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Michael Bretz
LSA Minutes

Michael Bretz

Michael Bretz, professor of physics, died on April 10, 2008 after a long fight with cancer. Professor Bretz was a distinguished low-temperature physicist well known for his work on quasi-two dimensional systems. Professor Bretz was born on June 2nd, 1938 in Harvey, Illinois. He grew up in Croton-on-Hudson, New York and in California. His Michigan-born grandfather, J. Harlen Bretz, was an eminent geologist.

Professor Bretz graduated from UCLA in 1961. He then spent four years at Lockheed Research Laboratories in Palo Alto, CA. His graduate studies began at San Jose State University and continued at the University of Washington in Seattle, where he received a Ph.D. in 1971 under the direction of J. G. Dash. He continued in Seattle as a postdoctoral fellow until 1973, when he became an assistant professor at the University of Michigan. He was promoted to associate professor in 1977 and to professor in 1986.

Professor Bretz’s best known work was on the physics of adsorbed films, particularly on graphite substrates. He performed extremely precise measurements of heat capacities, permitting studies of very thin adsorbed layers. He did influential experiments on phase transitions of rare gases in these conditions, which can be thought of as a direct realization of the two-dimensional Potts model, an area of considerable theoretical interest. His pioneering work on graphite preceded the explosion of activity on fullerenes, though he remained keenly interested in these developments throughout his career. He later worked on avalanches in granular materials and water droplets. His work on sound-producing (“booming”) sands included a field-trip to record the sounds, and led to an article in Scientific American.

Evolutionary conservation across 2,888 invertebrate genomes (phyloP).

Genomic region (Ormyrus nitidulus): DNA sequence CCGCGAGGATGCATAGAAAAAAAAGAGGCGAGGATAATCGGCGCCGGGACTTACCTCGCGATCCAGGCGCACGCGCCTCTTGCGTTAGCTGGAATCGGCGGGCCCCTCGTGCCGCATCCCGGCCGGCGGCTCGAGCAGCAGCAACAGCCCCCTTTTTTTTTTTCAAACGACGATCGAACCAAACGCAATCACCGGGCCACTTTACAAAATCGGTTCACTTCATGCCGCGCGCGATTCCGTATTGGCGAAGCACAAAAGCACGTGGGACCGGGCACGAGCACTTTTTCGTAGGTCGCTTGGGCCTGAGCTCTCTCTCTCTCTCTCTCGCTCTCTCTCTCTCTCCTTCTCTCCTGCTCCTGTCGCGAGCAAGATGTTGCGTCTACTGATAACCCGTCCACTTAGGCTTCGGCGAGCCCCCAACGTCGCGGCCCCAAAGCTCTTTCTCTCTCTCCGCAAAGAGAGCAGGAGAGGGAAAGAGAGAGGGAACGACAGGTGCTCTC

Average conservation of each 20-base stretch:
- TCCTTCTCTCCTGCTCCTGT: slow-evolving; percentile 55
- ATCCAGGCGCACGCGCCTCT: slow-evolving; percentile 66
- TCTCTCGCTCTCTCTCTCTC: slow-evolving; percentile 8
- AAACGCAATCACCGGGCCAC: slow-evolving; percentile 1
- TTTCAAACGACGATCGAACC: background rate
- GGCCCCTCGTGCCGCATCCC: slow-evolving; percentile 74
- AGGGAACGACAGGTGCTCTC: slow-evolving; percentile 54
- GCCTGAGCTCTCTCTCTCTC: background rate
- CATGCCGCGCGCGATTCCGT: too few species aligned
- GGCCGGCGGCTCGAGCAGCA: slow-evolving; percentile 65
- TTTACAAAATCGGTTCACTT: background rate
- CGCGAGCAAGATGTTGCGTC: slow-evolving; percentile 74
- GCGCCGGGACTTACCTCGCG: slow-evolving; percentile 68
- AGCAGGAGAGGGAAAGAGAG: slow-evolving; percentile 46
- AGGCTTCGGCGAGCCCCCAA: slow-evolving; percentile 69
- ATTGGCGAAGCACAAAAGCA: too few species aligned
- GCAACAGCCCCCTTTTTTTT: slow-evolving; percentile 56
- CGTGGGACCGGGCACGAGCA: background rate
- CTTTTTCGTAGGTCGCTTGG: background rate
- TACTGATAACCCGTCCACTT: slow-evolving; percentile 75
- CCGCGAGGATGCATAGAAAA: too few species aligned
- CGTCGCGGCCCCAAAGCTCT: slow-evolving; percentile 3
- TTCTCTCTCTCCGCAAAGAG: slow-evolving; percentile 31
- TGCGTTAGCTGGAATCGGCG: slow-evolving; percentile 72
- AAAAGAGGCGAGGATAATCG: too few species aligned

Professor Bretz was a dedicated, sympathetic, and humane teacher; he supervised the doctoral theses of five graduate students, all of whom have had very successful scientific careers. His enthusiasm and wry humor communicated itself in his classroom teaching, and he was active in introducing new concepts into our curriculum.

His colleagues will miss Professor Bretz’s friendly presence, his dedication to science, and his boundless curiosity about the natural world. He is survived by his wife, Margaret, two children, Josh and Katie and four grandchildren. His fourth grandchild Elaine was born one week before his passing.

-- Professor Emeritus (T.) Michael Sanders , Department of Physics